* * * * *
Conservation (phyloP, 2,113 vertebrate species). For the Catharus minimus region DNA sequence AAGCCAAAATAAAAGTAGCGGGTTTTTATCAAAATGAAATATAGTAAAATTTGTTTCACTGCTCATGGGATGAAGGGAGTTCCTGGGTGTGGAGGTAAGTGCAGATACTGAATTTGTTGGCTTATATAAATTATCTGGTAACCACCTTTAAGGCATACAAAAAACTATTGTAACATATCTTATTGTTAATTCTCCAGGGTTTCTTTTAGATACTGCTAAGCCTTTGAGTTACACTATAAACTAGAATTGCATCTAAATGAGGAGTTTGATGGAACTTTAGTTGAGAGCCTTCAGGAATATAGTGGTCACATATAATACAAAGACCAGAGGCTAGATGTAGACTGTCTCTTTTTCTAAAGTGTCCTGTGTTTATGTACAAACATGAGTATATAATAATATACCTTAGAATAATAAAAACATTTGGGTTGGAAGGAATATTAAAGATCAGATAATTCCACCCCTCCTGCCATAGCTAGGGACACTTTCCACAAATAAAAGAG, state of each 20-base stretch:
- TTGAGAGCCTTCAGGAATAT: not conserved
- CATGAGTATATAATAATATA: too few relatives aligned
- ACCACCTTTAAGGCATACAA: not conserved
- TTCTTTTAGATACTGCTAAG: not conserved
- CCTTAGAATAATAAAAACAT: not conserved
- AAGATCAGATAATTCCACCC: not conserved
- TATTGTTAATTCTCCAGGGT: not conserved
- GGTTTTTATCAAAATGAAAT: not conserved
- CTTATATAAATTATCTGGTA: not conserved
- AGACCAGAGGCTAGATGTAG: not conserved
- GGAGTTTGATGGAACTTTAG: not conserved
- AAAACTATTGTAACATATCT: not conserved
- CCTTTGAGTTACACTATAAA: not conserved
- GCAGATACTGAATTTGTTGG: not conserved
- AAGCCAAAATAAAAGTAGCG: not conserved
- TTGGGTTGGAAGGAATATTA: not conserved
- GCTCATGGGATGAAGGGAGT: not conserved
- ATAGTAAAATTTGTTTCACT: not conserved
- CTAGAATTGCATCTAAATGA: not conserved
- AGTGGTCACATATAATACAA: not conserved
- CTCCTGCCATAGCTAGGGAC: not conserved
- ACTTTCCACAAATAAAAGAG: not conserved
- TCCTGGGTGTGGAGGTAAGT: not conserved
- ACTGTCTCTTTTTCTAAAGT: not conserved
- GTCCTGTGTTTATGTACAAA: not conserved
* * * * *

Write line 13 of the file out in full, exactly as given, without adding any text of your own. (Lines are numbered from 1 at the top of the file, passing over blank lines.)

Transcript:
- AAAACTATTGTAACATATCT: not conserved